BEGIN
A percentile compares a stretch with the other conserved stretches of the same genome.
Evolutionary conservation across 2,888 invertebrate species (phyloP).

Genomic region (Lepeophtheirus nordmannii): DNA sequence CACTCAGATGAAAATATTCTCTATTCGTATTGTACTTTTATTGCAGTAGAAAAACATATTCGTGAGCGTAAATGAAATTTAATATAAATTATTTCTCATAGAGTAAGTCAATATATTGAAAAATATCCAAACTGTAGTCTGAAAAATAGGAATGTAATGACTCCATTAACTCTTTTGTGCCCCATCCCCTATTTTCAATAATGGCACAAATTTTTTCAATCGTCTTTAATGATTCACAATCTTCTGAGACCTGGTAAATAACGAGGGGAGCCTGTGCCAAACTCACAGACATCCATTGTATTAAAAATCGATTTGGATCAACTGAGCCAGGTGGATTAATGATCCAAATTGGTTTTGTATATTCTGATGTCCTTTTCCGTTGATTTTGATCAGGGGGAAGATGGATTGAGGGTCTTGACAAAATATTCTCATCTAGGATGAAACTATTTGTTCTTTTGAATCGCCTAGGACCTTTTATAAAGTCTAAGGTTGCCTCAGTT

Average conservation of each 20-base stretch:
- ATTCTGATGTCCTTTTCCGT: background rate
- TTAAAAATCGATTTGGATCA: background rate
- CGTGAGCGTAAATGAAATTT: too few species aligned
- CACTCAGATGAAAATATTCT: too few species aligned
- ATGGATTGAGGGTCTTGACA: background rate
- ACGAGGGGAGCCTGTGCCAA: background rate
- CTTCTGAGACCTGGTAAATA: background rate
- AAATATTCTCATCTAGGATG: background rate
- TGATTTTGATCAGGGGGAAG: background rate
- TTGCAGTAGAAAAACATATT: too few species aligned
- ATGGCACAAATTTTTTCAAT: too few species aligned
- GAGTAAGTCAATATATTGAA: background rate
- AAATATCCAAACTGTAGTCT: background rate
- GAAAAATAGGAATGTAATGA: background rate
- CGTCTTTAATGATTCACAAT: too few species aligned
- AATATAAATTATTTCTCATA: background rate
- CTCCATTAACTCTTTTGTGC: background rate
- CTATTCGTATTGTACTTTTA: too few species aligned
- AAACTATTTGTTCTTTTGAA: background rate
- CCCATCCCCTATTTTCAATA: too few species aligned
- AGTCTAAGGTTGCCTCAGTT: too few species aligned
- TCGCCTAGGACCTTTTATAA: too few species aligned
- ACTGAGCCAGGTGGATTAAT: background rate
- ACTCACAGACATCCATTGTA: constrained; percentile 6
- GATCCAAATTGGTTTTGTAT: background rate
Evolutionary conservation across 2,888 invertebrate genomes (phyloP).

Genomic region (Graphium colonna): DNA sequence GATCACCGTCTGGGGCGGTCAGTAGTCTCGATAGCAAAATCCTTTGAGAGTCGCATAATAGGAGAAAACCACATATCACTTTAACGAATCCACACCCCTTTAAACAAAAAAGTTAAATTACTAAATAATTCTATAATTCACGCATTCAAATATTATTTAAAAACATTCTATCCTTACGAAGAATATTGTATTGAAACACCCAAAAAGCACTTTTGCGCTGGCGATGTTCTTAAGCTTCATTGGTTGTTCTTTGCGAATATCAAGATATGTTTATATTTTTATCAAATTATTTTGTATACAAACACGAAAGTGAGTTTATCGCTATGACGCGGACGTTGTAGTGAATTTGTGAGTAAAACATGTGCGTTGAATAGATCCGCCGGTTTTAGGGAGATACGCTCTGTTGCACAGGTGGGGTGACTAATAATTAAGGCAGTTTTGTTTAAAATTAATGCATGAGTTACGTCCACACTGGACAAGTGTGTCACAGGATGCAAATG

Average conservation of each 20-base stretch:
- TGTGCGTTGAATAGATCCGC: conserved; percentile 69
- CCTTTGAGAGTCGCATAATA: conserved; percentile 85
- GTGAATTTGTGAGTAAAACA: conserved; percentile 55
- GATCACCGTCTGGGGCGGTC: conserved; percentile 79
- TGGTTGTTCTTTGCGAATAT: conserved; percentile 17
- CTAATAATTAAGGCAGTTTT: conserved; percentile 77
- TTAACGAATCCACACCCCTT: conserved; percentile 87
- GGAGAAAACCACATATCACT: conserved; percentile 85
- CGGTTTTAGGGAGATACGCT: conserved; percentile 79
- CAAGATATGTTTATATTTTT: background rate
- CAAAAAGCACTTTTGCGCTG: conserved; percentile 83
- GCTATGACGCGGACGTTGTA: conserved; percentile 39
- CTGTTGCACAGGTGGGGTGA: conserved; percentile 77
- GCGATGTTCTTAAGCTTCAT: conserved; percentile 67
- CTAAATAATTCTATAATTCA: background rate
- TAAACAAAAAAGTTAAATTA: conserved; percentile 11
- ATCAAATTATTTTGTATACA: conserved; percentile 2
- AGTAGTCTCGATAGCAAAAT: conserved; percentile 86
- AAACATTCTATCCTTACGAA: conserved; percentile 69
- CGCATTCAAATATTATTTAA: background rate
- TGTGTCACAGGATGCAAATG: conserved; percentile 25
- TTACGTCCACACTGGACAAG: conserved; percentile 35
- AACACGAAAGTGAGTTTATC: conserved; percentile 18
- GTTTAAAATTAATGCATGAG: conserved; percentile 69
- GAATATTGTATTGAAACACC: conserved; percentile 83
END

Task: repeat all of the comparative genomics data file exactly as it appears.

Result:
A percentile compares a stretch with the other conserved stretches of the same genome.
Evolutionary conservation across 2,888 invertebrate species (phyloP).

Genomic region (Lepeophtheirus nordmannii): DNA sequence CACTCAGATGAAAATATTCTCTATTCGTATTGTACTTTTATTGCAGTAGAAAAACATATTCGTGAGCGTAAATGAAATTTAATATAAATTATTTCTCATAGAGTAAGTCAATATATTGAAAAATATCCAAACTGTAGTCTGAAAAATAGGAATGTAATGACTCCATTAACTCTTTTGTGCCCCATCCCCTATTTTCAATAATGGCACAAATTTTTTCAATCGTCTTTAATGATTCACAATCTTCTGAGACCTGGTAAATAACGAGGGGAGCCTGTGCCAAACTCACAGACATCCATTGTATTAAAAATCGATTTGGATCAACTGAGCCAGGTGGATTAATGATCCAAATTGGTTTTGTATATTCTGATGTCCTTTTCCGTTGATTTTGATCAGGGGGAAGATGGATTGAGGGTCTTGACAAAATATTCTCATCTAGGATGAAACTATTTGTTCTTTTGAATCGCCTAGGACCTTTTATAAAGTCTAAGGTTGCCTCAGTT

Average conservation of each 20-base stretch:
- ATTCTGATGTCCTTTTCCGT: background rate
- TTAAAAATCGATTTGGATCA: background rate
- CGTGAGCGTAAATGAAATTT: too few species aligned
- CACTCAGATGAAAATATTCT: too few species aligned
- ATGGATTGAGGGTCTTGACA: background rate
- ACGAGGGGAGCCTGTGCCAA: background rate
- CTTCTGAGACCTGGTAAATA: background rate
- AAATATTCTCATCTAGGATG: background rate
- TGATTTTGATCAGGGGGAAG: background rate
- TTGCAGTAGAAAAACATATT: too few species aligned
- ATGGCACAAATTTTTTCAAT: too few species aligned
- GAGTAAGTCAATATATTGAA: background rate
- AAATATCCAAACTGTAGTCT: background rate
- GAAAAATAGGAATGTAATGA: background rate
- CGTCTTTAATGATTCACAAT: too few species aligned
- AATATAAATTATTTCTCATA: background rate
- CTCCATTAACTCTTTTGTGC: background rate
- CTATTCGTATTGTACTTTTA: too few species aligned
- AAACTATTTGTTCTTTTGAA: background rate
- CCCATCCCCTATTTTCAATA: too few species aligned
- AGTCTAAGGTTGCCTCAGTT: too few species aligned
- TCGCCTAGGACCTTTTATAA: too few species aligned
- ACTGAGCCAGGTGGATTAAT: background rate
- ACTCACAGACATCCATTGTA: constrained; percentile 6
- GATCCAAATTGGTTTTGTAT: background rate
Evolutionary conservation across 2,888 invertebrate genomes (phyloP).

Genomic region (Graphium colonna): DNA sequence GATCACCGTCTGGGGCGGTCAGTAGTCTCGATAGCAAAATCCTTTGAGAGTCGCATAATAGGAGAAAACCACATATCACTTTAACGAATCCACACCCCTTTAAACAAAAAAGTTAAATTACTAAATAATTCTATAATTCACGCATTCAAATATTATTTAAAAACATTCTATCCTTACGAAGAATATTGTATTGAAACACCCAAAAAGCACTTTTGCGCTGGCGATGTTCTTAAGCTTCATTGGTTGTTCTTTGCGAATATCAAGATATGTTTATATTTTTATCAAATTATTTTGTATACAAACACGAAAGTGAGTTTATCGCTATGACGCGGACGTTGTAGTGAATTTGTGAGTAAAACATGTGCGTTGAATAGATCCGCCGGTTTTAGGGAGATACGCTCTGTTGCACAGGTGGGGTGACTAATAATTAAGGCAGTTTTGTTTAAAATTAATGCATGAGTTACGTCCACACTGGACAAGTGTGTCACAGGATGCAAATG

Average conservation of each 20-base stretch:
- TGTGCGTTGAATAGATCCGC: conserved; percentile 69
- CCTTTGAGAGTCGCATAATA: conserved; percentile 85
- GTGAATTTGTGAGTAAAACA: conserved; percentile 55
- GATCACCGTCTGGGGCGGTC: conserved; percentile 79
- TGGTTGTTCTTTGCGAATAT: conserved; percentile 17
- CTAATAATTAAGGCAGTTTT: conserved; percentile 77
- TTAACGAATCCACACCCCTT: conserved; percentile 87
- GGAGAAAACCACATATCACT: conserved; percentile 85
- CGGTTTTAGGGAGATACGCT: conserved; percentile 79
- CAAGATATGTTTATATTTTT: background rate
- CAAAAAGCACTTTTGCGCTG: conserved; percentile 83
- GCTATGACGCGGACGTTGTA: conserved; percentile 39
- CTGTTGCACAGGTGGGGTGA: conserved; percentile 77
- GCGATGTTCTTAAGCTTCAT: conserved; percentile 67
- CTAAATAATTCTATAATTCA: background rate
- TAAACAAAAAAGTTAAATTA: conserved; percentile 11
- ATCAAATTATTTTGTATACA: conserved; percentile 2
- AGTAGTCTCGATAGCAAAAT: conserved; percentile 86
- AAACATTCTATCCTTACGAA: conserved; percentile 69
- CGCATTCAAATATTATTTAA: background rate
- TGTGTCACAGGATGCAAATG: conserved; percentile 25
- TTACGTCCACACTGGACAAG: conserved; percentile 35
- AACACGAAAGTGAGTTTATC: conserved; percentile 18
- GTTTAAAATTAATGCATGAG: conserved; percentile 69
- GAATATTGTATTGAAACACC: conserved; percentile 83